Cooke Report finds no evidence of bugging of Garda Ombudsman
The report into the alleged bugging of the Garda Ombudsman’s Office has found “no evidence” to back up the claim there was surveillance, Independent.ie learned.
The Cooke Report is due to be discussed by ministers this evening and published by the Government tonight.
The report says there was no evidence members of the Garda Siochana were involved in the bugging of the GSCO office in Dublin city centre.
But the report is critical of the poor working relationship between the Gardai and GSOC.
Retired High Court Judge John Cooke was tasked with examining allegations that the offices of the GSOC on Abbey Street in Dublin were subject to “unlawful surveillance”.
Taoiseach Enda Kenny received copies of the report on the highly anticipated Cooke report at the weekend.
Mr Kenny discussed the outcome of the report examining the alleged bugging of the Office of the Garda Ombudsman with Justice Minister Frances Fitzgerald and Tanaiste Eamon Gilmore.
The allegations, which first emerged in February, sent shockwaves through justice and political circles.
Mr Kenny has said he will ensure the report is deliberated on by the Government in the shortest time and then published.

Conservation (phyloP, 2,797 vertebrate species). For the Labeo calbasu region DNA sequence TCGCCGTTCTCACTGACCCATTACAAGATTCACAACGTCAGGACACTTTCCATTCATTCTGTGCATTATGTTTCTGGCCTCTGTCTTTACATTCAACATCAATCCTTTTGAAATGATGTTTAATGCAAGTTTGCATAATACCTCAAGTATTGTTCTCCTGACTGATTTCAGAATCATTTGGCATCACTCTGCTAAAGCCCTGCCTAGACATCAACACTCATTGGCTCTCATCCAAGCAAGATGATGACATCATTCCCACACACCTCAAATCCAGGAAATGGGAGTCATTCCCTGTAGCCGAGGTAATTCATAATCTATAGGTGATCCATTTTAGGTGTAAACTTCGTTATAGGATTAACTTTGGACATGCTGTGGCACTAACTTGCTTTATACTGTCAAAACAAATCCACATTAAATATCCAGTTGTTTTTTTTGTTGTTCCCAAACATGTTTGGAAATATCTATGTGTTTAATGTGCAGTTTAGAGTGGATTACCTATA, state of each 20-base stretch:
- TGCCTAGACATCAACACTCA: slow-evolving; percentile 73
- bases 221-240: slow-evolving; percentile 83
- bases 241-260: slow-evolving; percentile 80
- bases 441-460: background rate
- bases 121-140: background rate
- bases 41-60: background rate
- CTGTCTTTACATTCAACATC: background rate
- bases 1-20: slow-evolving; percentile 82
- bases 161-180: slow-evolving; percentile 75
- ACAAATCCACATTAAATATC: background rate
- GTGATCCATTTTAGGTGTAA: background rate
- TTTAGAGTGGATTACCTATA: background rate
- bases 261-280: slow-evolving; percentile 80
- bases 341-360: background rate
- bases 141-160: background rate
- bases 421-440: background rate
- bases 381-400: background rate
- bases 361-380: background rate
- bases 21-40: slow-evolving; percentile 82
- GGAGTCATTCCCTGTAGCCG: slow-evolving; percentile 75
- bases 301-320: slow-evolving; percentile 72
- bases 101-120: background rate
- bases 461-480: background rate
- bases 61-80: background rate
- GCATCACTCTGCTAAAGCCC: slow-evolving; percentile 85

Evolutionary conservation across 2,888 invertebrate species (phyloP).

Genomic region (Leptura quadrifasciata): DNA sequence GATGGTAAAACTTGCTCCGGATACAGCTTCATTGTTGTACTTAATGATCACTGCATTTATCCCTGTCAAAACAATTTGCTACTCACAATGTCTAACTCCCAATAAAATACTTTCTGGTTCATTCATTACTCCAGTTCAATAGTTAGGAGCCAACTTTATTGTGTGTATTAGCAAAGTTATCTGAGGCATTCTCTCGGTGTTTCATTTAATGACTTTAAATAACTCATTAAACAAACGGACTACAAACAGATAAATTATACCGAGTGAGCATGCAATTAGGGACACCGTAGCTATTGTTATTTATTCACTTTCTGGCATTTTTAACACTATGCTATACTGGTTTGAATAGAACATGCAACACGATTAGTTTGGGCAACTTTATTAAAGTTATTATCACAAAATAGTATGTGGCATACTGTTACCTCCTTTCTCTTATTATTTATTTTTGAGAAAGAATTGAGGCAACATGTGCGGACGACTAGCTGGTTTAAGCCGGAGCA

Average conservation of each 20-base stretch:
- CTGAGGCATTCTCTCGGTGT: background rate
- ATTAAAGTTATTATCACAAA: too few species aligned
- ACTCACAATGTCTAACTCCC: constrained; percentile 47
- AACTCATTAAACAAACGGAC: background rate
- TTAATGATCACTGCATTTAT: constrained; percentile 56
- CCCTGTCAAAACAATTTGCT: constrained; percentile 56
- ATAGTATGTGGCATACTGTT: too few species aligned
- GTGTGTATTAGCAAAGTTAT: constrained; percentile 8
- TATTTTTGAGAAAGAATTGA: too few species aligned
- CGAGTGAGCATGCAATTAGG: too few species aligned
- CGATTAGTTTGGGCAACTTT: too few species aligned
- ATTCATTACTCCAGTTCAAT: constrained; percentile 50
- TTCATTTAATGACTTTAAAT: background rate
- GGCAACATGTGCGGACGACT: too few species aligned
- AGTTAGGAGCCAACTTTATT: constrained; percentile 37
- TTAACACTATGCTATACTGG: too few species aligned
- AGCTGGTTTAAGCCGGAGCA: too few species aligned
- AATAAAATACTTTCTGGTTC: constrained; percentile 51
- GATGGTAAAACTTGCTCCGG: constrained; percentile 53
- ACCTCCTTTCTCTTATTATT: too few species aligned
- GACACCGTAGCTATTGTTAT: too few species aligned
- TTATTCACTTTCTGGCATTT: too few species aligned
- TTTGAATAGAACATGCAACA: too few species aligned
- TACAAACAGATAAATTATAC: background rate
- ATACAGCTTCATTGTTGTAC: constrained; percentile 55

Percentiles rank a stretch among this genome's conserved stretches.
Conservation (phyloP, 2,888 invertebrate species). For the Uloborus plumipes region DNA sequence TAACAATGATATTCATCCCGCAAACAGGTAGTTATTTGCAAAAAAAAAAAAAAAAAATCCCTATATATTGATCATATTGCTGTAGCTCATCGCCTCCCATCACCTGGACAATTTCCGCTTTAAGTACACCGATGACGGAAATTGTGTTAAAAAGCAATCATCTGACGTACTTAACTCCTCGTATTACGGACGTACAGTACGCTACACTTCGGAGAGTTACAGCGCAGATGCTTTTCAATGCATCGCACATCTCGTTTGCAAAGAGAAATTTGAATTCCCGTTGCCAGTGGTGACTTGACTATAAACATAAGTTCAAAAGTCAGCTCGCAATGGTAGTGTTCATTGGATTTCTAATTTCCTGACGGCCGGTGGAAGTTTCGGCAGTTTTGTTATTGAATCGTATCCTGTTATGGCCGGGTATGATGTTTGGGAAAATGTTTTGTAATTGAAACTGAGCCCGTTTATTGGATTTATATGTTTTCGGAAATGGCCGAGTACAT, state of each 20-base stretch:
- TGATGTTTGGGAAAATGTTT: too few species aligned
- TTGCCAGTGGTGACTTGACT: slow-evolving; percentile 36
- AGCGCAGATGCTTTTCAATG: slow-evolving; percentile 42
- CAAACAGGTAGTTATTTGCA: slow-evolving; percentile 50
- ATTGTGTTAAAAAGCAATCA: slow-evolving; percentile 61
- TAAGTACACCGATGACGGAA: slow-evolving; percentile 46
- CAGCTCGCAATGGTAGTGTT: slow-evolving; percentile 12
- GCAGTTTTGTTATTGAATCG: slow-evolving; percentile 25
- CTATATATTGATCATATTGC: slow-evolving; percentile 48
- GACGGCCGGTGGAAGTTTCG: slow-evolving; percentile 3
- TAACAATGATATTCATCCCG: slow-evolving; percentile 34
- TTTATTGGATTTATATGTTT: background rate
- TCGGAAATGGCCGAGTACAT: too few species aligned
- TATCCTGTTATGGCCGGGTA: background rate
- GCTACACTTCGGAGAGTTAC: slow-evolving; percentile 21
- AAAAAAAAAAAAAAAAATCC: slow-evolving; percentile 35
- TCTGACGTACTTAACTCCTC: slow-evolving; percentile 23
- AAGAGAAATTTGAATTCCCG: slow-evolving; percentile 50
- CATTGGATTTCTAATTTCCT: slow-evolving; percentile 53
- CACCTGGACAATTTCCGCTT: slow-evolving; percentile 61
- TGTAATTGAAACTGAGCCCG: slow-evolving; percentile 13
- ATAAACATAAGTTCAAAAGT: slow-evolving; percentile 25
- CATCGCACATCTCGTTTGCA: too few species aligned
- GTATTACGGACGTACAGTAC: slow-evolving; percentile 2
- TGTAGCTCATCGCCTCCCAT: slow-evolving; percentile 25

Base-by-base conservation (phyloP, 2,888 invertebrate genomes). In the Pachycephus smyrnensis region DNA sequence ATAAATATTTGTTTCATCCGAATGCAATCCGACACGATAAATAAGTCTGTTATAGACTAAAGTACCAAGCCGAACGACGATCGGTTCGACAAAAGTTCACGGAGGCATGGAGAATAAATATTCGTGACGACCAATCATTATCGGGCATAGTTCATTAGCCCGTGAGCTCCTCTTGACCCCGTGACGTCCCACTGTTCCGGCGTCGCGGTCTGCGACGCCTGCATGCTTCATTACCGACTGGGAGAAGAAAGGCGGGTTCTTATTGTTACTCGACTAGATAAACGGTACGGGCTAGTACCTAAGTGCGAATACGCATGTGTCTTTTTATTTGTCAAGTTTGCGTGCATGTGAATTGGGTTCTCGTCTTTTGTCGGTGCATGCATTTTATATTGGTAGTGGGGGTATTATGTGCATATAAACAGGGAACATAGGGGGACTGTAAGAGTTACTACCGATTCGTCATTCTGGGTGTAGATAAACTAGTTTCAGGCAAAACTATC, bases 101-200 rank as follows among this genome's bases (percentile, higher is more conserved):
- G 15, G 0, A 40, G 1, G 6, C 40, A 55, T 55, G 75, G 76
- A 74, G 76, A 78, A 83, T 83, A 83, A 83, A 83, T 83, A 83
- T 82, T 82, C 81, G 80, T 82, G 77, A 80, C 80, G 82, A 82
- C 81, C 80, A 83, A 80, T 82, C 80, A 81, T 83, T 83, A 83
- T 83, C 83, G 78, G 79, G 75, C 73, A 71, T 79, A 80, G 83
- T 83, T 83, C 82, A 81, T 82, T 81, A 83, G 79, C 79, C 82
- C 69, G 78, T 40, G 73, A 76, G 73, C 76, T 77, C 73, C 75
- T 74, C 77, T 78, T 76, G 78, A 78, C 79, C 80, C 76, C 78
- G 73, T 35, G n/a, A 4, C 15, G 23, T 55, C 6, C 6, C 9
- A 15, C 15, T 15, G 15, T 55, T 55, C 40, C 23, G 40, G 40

The Cooke report is expected to identify the sequence of events and facts leading up to the inquiry and aims to review and assess any evidence of a security breach or attempted security breach at GSOC.
If necessary, the inquiry will make recommendations on how to improve the existing security arrangements of GSOC. There could also be recommendations with regard to legislation.
GSOC was not given a right of reply to the Government-ordered investigation into allegations of the bugging of its headquarters.
However, it is understood that Mr Cooke did meet with officials from GSOC in recent weeks but has not given the Garda Ombudsman’s Office a copy of the report.
The terms of reference for Mr Cooke’s report do not oblige him to report back to GSOC.
Fionnan Sheahan Group Political Editor